My site, Kettlebell Challenges, has been updated with improved functionality.  Most of the changes are behind the scenes, but many are apparent to the users.  Among the new features are these great new profile pages.  The user has the option of making the profile public or keeping it private.  From this profile page you can start new challenges and log, change or delete your kettlebell workouts.

Kettlebell Challenges Profile Page

After you complete your challenge you’ll have the option of putting a cool badge on your website like the one below.

A Sample Kettlebell Challenges Badge

This site is an ongoing effort, but it’s coming along nicely if not quickly.

Sign up and challenge yourself!

Netflix Without Starz

Just about the same.  Not a big deal.

Before (2/29/12):

After (3/2/12):

Netflix Loses Almost 1,000 Movies at the End of the Month

Most of them you probably won’t miss, but it’s worth taking a look anyway before they’re gone.

» 981 Starz Movies That Netflix Lost Stuff I Google.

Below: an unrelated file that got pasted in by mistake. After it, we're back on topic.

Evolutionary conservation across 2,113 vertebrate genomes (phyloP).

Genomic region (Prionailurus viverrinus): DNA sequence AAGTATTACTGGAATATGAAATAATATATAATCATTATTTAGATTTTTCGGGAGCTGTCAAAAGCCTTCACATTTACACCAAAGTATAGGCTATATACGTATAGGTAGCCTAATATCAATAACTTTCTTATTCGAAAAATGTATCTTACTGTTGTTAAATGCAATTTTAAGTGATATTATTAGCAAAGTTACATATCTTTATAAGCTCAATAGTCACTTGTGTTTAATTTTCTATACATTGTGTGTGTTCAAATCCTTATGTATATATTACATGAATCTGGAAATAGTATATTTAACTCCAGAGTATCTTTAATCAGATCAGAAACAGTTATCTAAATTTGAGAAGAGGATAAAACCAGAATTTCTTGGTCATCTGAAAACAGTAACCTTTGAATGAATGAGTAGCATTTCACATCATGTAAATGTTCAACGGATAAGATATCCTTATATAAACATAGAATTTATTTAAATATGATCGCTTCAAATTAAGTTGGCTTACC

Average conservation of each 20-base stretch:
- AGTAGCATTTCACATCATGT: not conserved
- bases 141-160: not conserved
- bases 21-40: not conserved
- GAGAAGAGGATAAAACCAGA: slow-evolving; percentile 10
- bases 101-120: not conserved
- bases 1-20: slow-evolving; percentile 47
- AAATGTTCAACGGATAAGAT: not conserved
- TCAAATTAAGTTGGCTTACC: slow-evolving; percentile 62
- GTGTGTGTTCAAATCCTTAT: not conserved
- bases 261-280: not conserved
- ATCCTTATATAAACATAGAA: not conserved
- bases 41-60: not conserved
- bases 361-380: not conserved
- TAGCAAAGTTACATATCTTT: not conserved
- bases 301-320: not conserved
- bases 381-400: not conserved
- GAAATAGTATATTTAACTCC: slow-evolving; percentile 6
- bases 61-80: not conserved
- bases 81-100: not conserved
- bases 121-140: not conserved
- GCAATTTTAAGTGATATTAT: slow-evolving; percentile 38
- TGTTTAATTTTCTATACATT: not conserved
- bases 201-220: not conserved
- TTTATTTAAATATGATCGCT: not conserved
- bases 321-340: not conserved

Netflix says “One Stream for You!”

iPod screenshot

Today I was greeted with a new message on my Roku box. While trying to watch an episode of Caprica this morning I was told by said Roku that I was trying to watch Netflix on too many devices.  A quick trip into the family room revealed that the children were watching Kick Buttowski via the built-in Netflix client on the television.

Many months ago I blogged that people were having this happen to them, but I hadn’t had the problem.  Later on I updated that Netflix said that it was a problem and that they were not limiting accounts to one streaming device at a time.

It appears that 1)Netflix has started limiting users to one streaming device or B)There is another problem with the Netflix service.

Have you had this problem with streaming devices?  Let me know in the comments.